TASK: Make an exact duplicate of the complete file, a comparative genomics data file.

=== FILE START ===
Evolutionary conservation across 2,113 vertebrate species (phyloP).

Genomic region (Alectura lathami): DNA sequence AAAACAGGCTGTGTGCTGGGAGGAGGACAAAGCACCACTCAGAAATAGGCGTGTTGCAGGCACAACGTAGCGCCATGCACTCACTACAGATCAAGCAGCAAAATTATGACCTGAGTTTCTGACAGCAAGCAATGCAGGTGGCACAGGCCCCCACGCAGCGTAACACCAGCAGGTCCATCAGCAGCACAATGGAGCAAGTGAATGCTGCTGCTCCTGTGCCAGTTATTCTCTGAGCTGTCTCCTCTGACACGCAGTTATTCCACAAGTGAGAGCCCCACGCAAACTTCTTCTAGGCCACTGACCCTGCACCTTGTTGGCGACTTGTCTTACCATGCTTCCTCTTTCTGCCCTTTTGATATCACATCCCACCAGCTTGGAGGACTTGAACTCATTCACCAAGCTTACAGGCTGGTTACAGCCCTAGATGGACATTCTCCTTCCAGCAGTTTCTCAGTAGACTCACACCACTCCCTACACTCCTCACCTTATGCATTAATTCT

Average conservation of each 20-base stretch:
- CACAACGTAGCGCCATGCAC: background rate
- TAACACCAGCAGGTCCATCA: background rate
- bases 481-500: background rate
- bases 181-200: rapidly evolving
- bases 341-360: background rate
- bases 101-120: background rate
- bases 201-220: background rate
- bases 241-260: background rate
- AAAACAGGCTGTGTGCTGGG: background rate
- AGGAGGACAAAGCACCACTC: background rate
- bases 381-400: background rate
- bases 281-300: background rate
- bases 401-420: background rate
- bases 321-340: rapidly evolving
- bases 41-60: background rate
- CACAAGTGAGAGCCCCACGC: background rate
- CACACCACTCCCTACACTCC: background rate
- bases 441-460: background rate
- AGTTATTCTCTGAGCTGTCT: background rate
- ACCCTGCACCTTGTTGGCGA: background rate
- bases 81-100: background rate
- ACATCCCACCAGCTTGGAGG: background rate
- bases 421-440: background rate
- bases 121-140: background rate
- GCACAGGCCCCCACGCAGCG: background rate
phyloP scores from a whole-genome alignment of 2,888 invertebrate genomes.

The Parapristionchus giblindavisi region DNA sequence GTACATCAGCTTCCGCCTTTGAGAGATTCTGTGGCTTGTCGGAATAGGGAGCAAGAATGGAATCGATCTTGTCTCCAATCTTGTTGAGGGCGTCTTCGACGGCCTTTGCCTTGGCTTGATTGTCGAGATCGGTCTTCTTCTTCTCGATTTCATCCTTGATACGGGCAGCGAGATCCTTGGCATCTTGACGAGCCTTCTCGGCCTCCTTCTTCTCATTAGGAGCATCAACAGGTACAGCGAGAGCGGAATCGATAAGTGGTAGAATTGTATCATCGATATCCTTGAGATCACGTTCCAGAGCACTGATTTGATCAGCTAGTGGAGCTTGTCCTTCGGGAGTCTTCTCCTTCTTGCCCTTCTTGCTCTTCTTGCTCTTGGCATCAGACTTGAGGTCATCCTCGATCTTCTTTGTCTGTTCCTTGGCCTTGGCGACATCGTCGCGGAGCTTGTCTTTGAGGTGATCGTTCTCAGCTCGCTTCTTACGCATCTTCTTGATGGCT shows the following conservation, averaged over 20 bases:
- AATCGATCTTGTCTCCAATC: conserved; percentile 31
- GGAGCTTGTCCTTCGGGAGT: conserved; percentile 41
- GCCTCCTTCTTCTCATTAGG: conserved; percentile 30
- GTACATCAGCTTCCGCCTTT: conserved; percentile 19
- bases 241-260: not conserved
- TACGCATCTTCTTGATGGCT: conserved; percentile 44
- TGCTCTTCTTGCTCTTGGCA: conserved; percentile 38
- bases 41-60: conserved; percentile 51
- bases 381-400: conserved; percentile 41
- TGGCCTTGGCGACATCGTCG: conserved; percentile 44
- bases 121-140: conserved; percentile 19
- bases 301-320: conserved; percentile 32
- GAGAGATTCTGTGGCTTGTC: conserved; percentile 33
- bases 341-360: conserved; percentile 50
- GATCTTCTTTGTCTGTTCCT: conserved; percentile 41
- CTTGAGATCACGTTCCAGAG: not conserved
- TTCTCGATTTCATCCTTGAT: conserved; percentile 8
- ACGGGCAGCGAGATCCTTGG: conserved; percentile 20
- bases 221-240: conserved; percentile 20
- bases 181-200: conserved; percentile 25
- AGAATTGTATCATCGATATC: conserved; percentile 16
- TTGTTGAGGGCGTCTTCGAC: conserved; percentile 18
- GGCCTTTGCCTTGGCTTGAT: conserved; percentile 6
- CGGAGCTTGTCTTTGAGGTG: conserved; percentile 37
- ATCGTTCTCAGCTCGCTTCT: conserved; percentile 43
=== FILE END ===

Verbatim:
Evolutionary conservation across 2,113 vertebrate species (phyloP).

Genomic region (Alectura lathami): DNA sequence AAAACAGGCTGTGTGCTGGGAGGAGGACAAAGCACCACTCAGAAATAGGCGTGTTGCAGGCACAACGTAGCGCCATGCACTCACTACAGATCAAGCAGCAAAATTATGACCTGAGTTTCTGACAGCAAGCAATGCAGGTGGCACAGGCCCCCACGCAGCGTAACACCAGCAGGTCCATCAGCAGCACAATGGAGCAAGTGAATGCTGCTGCTCCTGTGCCAGTTATTCTCTGAGCTGTCTCCTCTGACACGCAGTTATTCCACAAGTGAGAGCCCCACGCAAACTTCTTCTAGGCCACTGACCCTGCACCTTGTTGGCGACTTGTCTTACCATGCTTCCTCTTTCTGCCCTTTTGATATCACATCCCACCAGCTTGGAGGACTTGAACTCATTCACCAAGCTTACAGGCTGGTTACAGCCCTAGATGGACATTCTCCTTCCAGCAGTTTCTCAGTAGACTCACACCACTCCCTACACTCCTCACCTTATGCATTAATTCT

Average conservation of each 20-base stretch:
- CACAACGTAGCGCCATGCAC: background rate
- TAACACCAGCAGGTCCATCA: background rate
- bases 481-500: background rate
- bases 181-200: rapidly evolving
- bases 341-360: background rate
- bases 101-120: background rate
- bases 201-220: background rate
- bases 241-260: background rate
- AAAACAGGCTGTGTGCTGGG: background rate
- AGGAGGACAAAGCACCACTC: background rate
- bases 381-400: background rate
- bases 281-300: background rate
- bases 401-420: background rate
- bases 321-340: rapidly evolving
- bases 41-60: background rate
- CACAAGTGAGAGCCCCACGC: background rate
- CACACCACTCCCTACACTCC: background rate
- bases 441-460: background rate
- AGTTATTCTCTGAGCTGTCT: background rate
- ACCCTGCACCTTGTTGGCGA: background rate
- bases 81-100: background rate
- ACATCCCACCAGCTTGGAGG: background rate
- bases 421-440: background rate
- bases 121-140: background rate
- GCACAGGCCCCCACGCAGCG: background rate
phyloP scores from a whole-genome alignment of 2,888 invertebrate genomes.

The Parapristionchus giblindavisi region DNA sequence GTACATCAGCTTCCGCCTTTGAGAGATTCTGTGGCTTGTCGGAATAGGGAGCAAGAATGGAATCGATCTTGTCTCCAATCTTGTTGAGGGCGTCTTCGACGGCCTTTGCCTTGGCTTGATTGTCGAGATCGGTCTTCTTCTTCTCGATTTCATCCTTGATACGGGCAGCGAGATCCTTGGCATCTTGACGAGCCTTCTCGGCCTCCTTCTTCTCATTAGGAGCATCAACAGGTACAGCGAGAGCGGAATCGATAAGTGGTAGAATTGTATCATCGATATCCTTGAGATCACGTTCCAGAGCACTGATTTGATCAGCTAGTGGAGCTTGTCCTTCGGGAGTCTTCTCCTTCTTGCCCTTCTTGCTCTTCTTGCTCTTGGCATCAGACTTGAGGTCATCCTCGATCTTCTTTGTCTGTTCCTTGGCCTTGGCGACATCGTCGCGGAGCTTGTCTTTGAGGTGATCGTTCTCAGCTCGCTTCTTACGCATCTTCTTGATGGCT shows the following conservation, averaged over 20 bases:
- AATCGATCTTGTCTCCAATC: conserved; percentile 31
- GGAGCTTGTCCTTCGGGAGT: conserved; percentile 41
- GCCTCCTTCTTCTCATTAGG: conserved; percentile 30
- GTACATCAGCTTCCGCCTTT: conserved; percentile 19
- bases 241-260: not conserved
- TACGCATCTTCTTGATGGCT: conserved; percentile 44
- TGCTCTTCTTGCTCTTGGCA: conserved; percentile 38
- bases 41-60: conserved; percentile 51
- bases 381-400: conserved; percentile 41
- TGGCCTTGGCGACATCGTCG: conserved; percentile 44
- bases 121-140: conserved; percentile 19
- bases 301-320: conserved; percentile 32
- GAGAGATTCTGTGGCTTGTC: conserved; percentile 33
- bases 341-360: conserved; percentile 50
- GATCTTCTTTGTCTGTTCCT: conserved; percentile 41
- CTTGAGATCACGTTCCAGAG: not conserved
- TTCTCGATTTCATCCTTGAT: conserved; percentile 8
- ACGGGCAGCGAGATCCTTGG: conserved; percentile 20
- bases 221-240: conserved; percentile 20
- bases 181-200: conserved; percentile 25
- AGAATTGTATCATCGATATC: conserved; percentile 16
- TTGTTGAGGGCGTCTTCGAC: conserved; percentile 18
- GGCCTTTGCCTTGGCTTGAT: conserved; percentile 6
- CGGAGCTTGTCTTTGAGGTG: conserved; percentile 37
- ATCGTTCTCAGCTCGCTTCT: conserved; percentile 43